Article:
Dr Kirsty Duffy and Dr Michèle Levi have been awarded Ernest Rutherford Fellowships from the Science and Technology Facilities Council (STFC) to establish their own innovative research programmes at Queen Mary University of London.
The prestigious fellowships are awarded to early career researchers with leadership potential in their chosen field. The five-year funding allows talented researchers without an academic position to conduct cutting-edge research that aims to answer some of the most fundamental questions in current science.
Dr Duffy’s project seeks to study elusive particles, known as neutrinos, which could be incredibly important to the make-up of our Universe. As part of the project, Dr Duffy will look to measure different types of neutrino interactions in an experiment called MicroBooNE.
Commenting on the Fellowship, she said: “The STFC Ernest Rutherford Fellowship will allow me to bring my research back to the UK (from Fermilab, just outside Chicago). I’ll build a new research group working on MicroBooNE at Queen Mary and work with other researchers there and across the UK to build a readout system for some of the new DUNE detectors.”
Through her programme, Dr Levi will aim to improve our understanding of gravity, delivering analytical high-precision predictions for the real-world data being collected from a rapidly growing worldwide network of gravitational-wave detectors. Dr Levi said: "The STFC ERF award will enable me to transfer my cutting-edge research to the UK, and make the UK a world-leading force in the timely domain of gravitational waves with the most innovative theoretical approaches to gravity."
On the fellowships, Science Minister Amanda Solloway, said: “In a year which has shown the life-saving importance of science as we tackle COVID-19, we must capitalise on this innovative spirit and equip our most ambitious early career scientists with the tools they need to become the next generation of leaders in their field.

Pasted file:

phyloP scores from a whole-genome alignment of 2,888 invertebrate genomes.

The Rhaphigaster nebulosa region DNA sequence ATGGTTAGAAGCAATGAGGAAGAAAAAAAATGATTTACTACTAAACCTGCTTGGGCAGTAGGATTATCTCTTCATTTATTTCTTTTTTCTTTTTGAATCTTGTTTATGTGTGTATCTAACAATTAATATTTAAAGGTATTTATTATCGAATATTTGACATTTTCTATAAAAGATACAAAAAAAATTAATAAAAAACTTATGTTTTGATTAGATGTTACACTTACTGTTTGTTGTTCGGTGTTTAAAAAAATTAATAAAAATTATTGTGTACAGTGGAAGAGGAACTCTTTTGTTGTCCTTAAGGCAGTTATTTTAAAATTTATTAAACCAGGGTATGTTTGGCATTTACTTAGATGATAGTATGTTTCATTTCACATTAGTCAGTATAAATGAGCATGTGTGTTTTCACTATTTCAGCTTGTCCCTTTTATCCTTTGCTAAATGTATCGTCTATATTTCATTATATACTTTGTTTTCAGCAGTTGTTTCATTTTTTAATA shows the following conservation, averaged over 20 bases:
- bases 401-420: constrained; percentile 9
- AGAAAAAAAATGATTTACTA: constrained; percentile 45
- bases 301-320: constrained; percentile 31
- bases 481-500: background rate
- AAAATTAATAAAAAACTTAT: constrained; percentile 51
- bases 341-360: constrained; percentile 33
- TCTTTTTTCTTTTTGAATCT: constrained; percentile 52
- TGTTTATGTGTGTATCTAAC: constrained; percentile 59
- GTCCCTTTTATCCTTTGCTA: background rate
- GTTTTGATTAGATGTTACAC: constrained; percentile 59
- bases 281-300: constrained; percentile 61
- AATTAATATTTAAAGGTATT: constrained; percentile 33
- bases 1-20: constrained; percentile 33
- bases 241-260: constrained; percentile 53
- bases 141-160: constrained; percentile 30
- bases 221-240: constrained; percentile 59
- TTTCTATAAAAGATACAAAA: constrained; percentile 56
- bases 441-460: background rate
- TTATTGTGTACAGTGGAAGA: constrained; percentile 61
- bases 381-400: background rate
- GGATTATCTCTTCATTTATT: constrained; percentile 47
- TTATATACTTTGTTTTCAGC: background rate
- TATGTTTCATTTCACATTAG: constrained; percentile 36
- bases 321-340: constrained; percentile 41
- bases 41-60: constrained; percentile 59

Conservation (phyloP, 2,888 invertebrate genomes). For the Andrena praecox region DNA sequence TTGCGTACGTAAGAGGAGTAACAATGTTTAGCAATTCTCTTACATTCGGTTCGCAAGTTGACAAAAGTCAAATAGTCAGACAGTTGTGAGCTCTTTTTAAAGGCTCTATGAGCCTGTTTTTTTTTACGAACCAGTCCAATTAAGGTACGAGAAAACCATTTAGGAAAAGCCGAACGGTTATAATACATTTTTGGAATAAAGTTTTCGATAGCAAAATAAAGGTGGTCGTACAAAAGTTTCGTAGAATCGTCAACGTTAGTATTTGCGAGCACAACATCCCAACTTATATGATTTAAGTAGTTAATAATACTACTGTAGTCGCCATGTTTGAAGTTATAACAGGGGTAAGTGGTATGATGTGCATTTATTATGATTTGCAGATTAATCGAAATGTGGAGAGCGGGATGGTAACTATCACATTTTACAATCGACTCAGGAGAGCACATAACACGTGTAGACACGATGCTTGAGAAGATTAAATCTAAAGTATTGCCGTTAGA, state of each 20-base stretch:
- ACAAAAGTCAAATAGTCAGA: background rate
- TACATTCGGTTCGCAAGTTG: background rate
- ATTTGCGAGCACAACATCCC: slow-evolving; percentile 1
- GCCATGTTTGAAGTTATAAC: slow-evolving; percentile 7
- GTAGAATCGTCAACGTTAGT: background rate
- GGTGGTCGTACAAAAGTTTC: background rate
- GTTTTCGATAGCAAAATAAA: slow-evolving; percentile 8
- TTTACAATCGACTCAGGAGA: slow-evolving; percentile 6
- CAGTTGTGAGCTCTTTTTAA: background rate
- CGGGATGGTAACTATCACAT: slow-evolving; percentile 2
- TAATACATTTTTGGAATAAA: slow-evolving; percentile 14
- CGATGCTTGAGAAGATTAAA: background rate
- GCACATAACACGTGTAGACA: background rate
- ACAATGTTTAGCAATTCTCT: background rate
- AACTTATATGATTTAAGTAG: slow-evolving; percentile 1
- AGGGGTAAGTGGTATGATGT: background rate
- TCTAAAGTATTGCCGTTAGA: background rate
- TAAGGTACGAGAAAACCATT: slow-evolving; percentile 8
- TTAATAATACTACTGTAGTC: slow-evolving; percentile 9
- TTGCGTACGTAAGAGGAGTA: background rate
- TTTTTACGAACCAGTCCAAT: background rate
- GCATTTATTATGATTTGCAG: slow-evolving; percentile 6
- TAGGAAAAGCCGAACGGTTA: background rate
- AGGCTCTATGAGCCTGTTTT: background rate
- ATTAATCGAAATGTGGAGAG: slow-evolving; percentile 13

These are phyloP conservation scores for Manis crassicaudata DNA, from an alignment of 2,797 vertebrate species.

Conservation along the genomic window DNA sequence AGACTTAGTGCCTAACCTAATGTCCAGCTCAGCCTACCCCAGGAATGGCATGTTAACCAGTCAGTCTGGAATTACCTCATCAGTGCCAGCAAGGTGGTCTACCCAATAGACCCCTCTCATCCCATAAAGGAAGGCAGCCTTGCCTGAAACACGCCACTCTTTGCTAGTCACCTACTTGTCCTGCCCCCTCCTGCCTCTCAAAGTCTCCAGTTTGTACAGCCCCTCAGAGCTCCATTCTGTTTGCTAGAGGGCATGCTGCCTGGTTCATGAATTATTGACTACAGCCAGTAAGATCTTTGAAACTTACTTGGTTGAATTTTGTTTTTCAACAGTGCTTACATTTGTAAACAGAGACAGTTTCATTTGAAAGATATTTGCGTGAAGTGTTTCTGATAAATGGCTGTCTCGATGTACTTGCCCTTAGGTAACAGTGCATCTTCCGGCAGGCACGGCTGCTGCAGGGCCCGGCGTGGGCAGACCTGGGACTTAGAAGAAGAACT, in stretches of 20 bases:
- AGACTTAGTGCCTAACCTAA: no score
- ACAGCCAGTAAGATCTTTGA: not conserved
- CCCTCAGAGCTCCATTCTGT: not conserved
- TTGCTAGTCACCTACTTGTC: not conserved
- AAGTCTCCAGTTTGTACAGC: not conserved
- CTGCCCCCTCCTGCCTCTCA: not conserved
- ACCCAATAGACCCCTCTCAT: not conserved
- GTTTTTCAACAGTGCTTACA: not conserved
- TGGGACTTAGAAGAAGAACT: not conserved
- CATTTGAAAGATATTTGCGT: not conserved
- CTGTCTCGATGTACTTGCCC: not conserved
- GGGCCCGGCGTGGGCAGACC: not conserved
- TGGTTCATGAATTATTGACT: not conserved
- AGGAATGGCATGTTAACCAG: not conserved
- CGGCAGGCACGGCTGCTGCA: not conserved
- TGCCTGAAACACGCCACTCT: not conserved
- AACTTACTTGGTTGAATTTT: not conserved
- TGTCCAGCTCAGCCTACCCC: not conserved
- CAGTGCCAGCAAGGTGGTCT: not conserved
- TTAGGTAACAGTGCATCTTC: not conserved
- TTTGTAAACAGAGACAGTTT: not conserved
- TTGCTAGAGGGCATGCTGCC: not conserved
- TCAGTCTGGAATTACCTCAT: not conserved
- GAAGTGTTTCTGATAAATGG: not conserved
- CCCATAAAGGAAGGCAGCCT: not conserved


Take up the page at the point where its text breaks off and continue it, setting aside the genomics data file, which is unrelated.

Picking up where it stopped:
“From understanding dark matter to exploring the habitability of the Solar System, these inspiring fellows we are backing today will help us to solve crucial unanswered questions about the Universe, all while cementing the UK’s status as a science superpower.”
Dr Levi was also recognised as this year's top fellow, after ranking as number one amongst all applicants in the 2020/21 round.
Neutrinos are found everywhere (about 100,000,000 pass through your thumbnail every second) but as they rarely interact with anything, most of the time we do not notice them at all and they are incredibly difficult to study.
Despite being one of the least-understood types of particle we know, it is thought that neutrinos could be incredibly important to the make-up of our Universe: some theories predict that differences in physics of neutrinos and their antimatter equivalent, antineutrinos, could help explain why the universe is made of matter and not antimatter (or even why it exists at all).
DUNE, the Deep Underground Neutrino Experiment, will study neutrinos and antineutrinos with never-before-seen detail, starting around the end of this decade. One of the big challenges in studying neutrinos is that they are invisible in particle detectors - we can never see neutrinos directly, only the particles produced when a neutrino interacts with an atom in the detector. Dr Duffy’s project aims to understand neutrino interactions with argon nuclei (the atom that will be used in the DUNE detectors) in two ways: first, by directly measuring different types of neutrino interactions in an experiment called MicroBooNE; and second, by designing and building the system that will let us read out data from one of the new DUNE detectors.
How far and deep can we push precision computation in gravity? And what does it fundamentally tell us about gravity theory and its resolution with the quantum world?
Dr Levi’s programme aims to deliver analytical high-precision predictions for real-world gravitational-wave data, and to develop our fundamental understanding of gravity from the smallest quantum scales to the largest cosmological scales. It will address the high demand for accurate theoretical templates of gravitational waveforms from two merging compact objects, such as black holes. Pushing the precision frontier for gravitational waves is one of the most urgent tasks in theoretical physics today, in light of the increasing influx of data from a rapidly growing worldwide network of gravitational-wave detectors.
Dr Levi will analytically predict gravitational radiation from such compact binaries, and further develop the use of quantum field theory advances to study gravity.
Dr Levi seeks to uncover profound duality relations between gauge and gravity theories, and to expose universal commonalities across classical and quantum field theories.
For media information, contact: